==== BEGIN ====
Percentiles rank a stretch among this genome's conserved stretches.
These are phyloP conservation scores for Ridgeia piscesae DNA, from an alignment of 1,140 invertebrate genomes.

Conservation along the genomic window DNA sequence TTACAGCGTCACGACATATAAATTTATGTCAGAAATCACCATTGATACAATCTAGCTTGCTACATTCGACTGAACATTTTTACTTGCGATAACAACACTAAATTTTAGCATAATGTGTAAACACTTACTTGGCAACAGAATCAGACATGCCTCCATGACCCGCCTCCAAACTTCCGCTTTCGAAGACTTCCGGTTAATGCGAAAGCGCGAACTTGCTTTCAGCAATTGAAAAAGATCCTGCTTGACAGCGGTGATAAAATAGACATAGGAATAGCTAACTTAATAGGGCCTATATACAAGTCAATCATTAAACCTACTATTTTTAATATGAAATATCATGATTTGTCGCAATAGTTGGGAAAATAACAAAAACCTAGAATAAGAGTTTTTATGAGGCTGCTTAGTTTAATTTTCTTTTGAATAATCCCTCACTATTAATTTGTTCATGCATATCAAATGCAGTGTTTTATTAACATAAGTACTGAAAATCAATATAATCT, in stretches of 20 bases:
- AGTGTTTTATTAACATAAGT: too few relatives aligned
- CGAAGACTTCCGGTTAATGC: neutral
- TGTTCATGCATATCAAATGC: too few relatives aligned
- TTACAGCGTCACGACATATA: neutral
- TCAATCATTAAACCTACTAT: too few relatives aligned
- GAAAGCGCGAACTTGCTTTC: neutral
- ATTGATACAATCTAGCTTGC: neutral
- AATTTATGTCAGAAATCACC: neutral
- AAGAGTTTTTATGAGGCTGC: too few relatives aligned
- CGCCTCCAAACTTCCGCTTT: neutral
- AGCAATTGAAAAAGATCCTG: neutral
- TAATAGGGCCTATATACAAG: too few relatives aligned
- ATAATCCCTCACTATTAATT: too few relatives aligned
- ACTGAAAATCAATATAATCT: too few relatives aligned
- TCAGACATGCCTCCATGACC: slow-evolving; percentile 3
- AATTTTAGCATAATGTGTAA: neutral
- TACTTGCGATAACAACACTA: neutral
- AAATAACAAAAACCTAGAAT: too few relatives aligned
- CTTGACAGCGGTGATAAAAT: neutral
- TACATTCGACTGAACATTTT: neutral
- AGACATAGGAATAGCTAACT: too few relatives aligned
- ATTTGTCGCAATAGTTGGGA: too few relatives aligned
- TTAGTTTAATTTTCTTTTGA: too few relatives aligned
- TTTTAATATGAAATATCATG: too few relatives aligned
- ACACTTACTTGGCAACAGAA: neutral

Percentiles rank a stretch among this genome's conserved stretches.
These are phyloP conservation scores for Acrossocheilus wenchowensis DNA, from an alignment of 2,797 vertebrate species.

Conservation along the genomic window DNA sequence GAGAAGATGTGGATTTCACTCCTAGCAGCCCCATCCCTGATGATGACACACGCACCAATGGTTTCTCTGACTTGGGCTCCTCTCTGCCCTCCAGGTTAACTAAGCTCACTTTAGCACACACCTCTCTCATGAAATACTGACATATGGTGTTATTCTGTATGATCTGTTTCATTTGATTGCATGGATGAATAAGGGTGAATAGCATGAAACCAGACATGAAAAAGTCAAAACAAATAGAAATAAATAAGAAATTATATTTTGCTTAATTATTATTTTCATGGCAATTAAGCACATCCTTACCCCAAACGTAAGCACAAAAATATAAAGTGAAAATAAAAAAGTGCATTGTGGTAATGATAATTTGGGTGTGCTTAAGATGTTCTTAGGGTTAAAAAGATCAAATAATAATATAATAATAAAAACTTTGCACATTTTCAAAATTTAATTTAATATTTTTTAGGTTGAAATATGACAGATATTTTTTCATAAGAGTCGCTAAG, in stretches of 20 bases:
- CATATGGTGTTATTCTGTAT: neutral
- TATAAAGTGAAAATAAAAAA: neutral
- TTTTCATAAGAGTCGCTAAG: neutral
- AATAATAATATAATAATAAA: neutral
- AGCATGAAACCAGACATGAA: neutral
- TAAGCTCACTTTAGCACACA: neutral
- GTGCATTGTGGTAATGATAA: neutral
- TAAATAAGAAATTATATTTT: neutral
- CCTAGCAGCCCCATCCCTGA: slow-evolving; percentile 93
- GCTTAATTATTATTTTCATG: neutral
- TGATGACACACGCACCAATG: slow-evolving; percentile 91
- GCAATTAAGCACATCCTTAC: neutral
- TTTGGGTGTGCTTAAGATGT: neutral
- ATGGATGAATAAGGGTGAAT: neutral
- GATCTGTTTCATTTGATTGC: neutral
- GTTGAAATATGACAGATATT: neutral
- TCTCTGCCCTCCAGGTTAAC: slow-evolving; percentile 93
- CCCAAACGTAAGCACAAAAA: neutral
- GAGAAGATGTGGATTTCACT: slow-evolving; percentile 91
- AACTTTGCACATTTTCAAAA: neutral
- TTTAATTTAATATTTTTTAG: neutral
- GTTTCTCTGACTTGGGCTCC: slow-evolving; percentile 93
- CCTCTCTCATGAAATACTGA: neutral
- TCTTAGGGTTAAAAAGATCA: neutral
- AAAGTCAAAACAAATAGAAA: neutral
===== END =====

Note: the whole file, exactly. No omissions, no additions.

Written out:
Percentiles rank a stretch among this genome's conserved stretches.
These are phyloP conservation scores for Ridgeia piscesae DNA, from an alignment of 1,140 invertebrate genomes.

Conservation along the genomic window DNA sequence TTACAGCGTCACGACATATAAATTTATGTCAGAAATCACCATTGATACAATCTAGCTTGCTACATTCGACTGAACATTTTTACTTGCGATAACAACACTAAATTTTAGCATAATGTGTAAACACTTACTTGGCAACAGAATCAGACATGCCTCCATGACCCGCCTCCAAACTTCCGCTTTCGAAGACTTCCGGTTAATGCGAAAGCGCGAACTTGCTTTCAGCAATTGAAAAAGATCCTGCTTGACAGCGGTGATAAAATAGACATAGGAATAGCTAACTTAATAGGGCCTATATACAAGTCAATCATTAAACCTACTATTTTTAATATGAAATATCATGATTTGTCGCAATAGTTGGGAAAATAACAAAAACCTAGAATAAGAGTTTTTATGAGGCTGCTTAGTTTAATTTTCTTTTGAATAATCCCTCACTATTAATTTGTTCATGCATATCAAATGCAGTGTTTTATTAACATAAGTACTGAAAATCAATATAATCT, in stretches of 20 bases:
- AGTGTTTTATTAACATAAGT: too few relatives aligned
- CGAAGACTTCCGGTTAATGC: neutral
- TGTTCATGCATATCAAATGC: too few relatives aligned
- TTACAGCGTCACGACATATA: neutral
- TCAATCATTAAACCTACTAT: too few relatives aligned
- GAAAGCGCGAACTTGCTTTC: neutral
- ATTGATACAATCTAGCTTGC: neutral
- AATTTATGTCAGAAATCACC: neutral
- AAGAGTTTTTATGAGGCTGC: too few relatives aligned
- CGCCTCCAAACTTCCGCTTT: neutral
- AGCAATTGAAAAAGATCCTG: neutral
- TAATAGGGCCTATATACAAG: too few relatives aligned
- ATAATCCCTCACTATTAATT: too few relatives aligned
- ACTGAAAATCAATATAATCT: too few relatives aligned
- TCAGACATGCCTCCATGACC: slow-evolving; percentile 3
- AATTTTAGCATAATGTGTAA: neutral
- TACTTGCGATAACAACACTA: neutral
- AAATAACAAAAACCTAGAAT: too few relatives aligned
- CTTGACAGCGGTGATAAAAT: neutral
- TACATTCGACTGAACATTTT: neutral
- AGACATAGGAATAGCTAACT: too few relatives aligned
- ATTTGTCGCAATAGTTGGGA: too few relatives aligned
- TTAGTTTAATTTTCTTTTGA: too few relatives aligned
- TTTTAATATGAAATATCATG: too few relatives aligned
- ACACTTACTTGGCAACAGAA: neutral

Percentiles rank a stretch among this genome's conserved stretches.
These are phyloP conservation scores for Acrossocheilus wenchowensis DNA, from an alignment of 2,797 vertebrate species.

Conservation along the genomic window DNA sequence GAGAAGATGTGGATTTCACTCCTAGCAGCCCCATCCCTGATGATGACACACGCACCAATGGTTTCTCTGACTTGGGCTCCTCTCTGCCCTCCAGGTTAACTAAGCTCACTTTAGCACACACCTCTCTCATGAAATACTGACATATGGTGTTATTCTGTATGATCTGTTTCATTTGATTGCATGGATGAATAAGGGTGAATAGCATGAAACCAGACATGAAAAAGTCAAAACAAATAGAAATAAATAAGAAATTATATTTTGCTTAATTATTATTTTCATGGCAATTAAGCACATCCTTACCCCAAACGTAAGCACAAAAATATAAAGTGAAAATAAAAAAGTGCATTGTGGTAATGATAATTTGGGTGTGCTTAAGATGTTCTTAGGGTTAAAAAGATCAAATAATAATATAATAATAAAAACTTTGCACATTTTCAAAATTTAATTTAATATTTTTTAGGTTGAAATATGACAGATATTTTTTCATAAGAGTCGCTAAG, in stretches of 20 bases:
- CATATGGTGTTATTCTGTAT: neutral
- TATAAAGTGAAAATAAAAAA: neutral
- TTTTCATAAGAGTCGCTAAG: neutral
- AATAATAATATAATAATAAA: neutral
- AGCATGAAACCAGACATGAA: neutral
- TAAGCTCACTTTAGCACACA: neutral
- GTGCATTGTGGTAATGATAA: neutral
- TAAATAAGAAATTATATTTT: neutral
- CCTAGCAGCCCCATCCCTGA: slow-evolving; percentile 93
- GCTTAATTATTATTTTCATG: neutral
- TGATGACACACGCACCAATG: slow-evolving; percentile 91
- GCAATTAAGCACATCCTTAC: neutral
- TTTGGGTGTGCTTAAGATGT: neutral
- ATGGATGAATAAGGGTGAAT: neutral
- GATCTGTTTCATTTGATTGC: neutral
- GTTGAAATATGACAGATATT: neutral
- TCTCTGCCCTCCAGGTTAAC: slow-evolving; percentile 93
- CCCAAACGTAAGCACAAAAA: neutral
- GAGAAGATGTGGATTTCACT: slow-evolving; percentile 91
- AACTTTGCACATTTTCAAAA: neutral
- TTTAATTTAATATTTTTTAG: neutral
- GTTTCTCTGACTTGGGCTCC: slow-evolving; percentile 93
- CCTCTCTCATGAAATACTGA: neutral
- TCTTAGGGTTAAAAAGATCA: neutral
- AAAGTCAAAACAAATAGAAA: neutral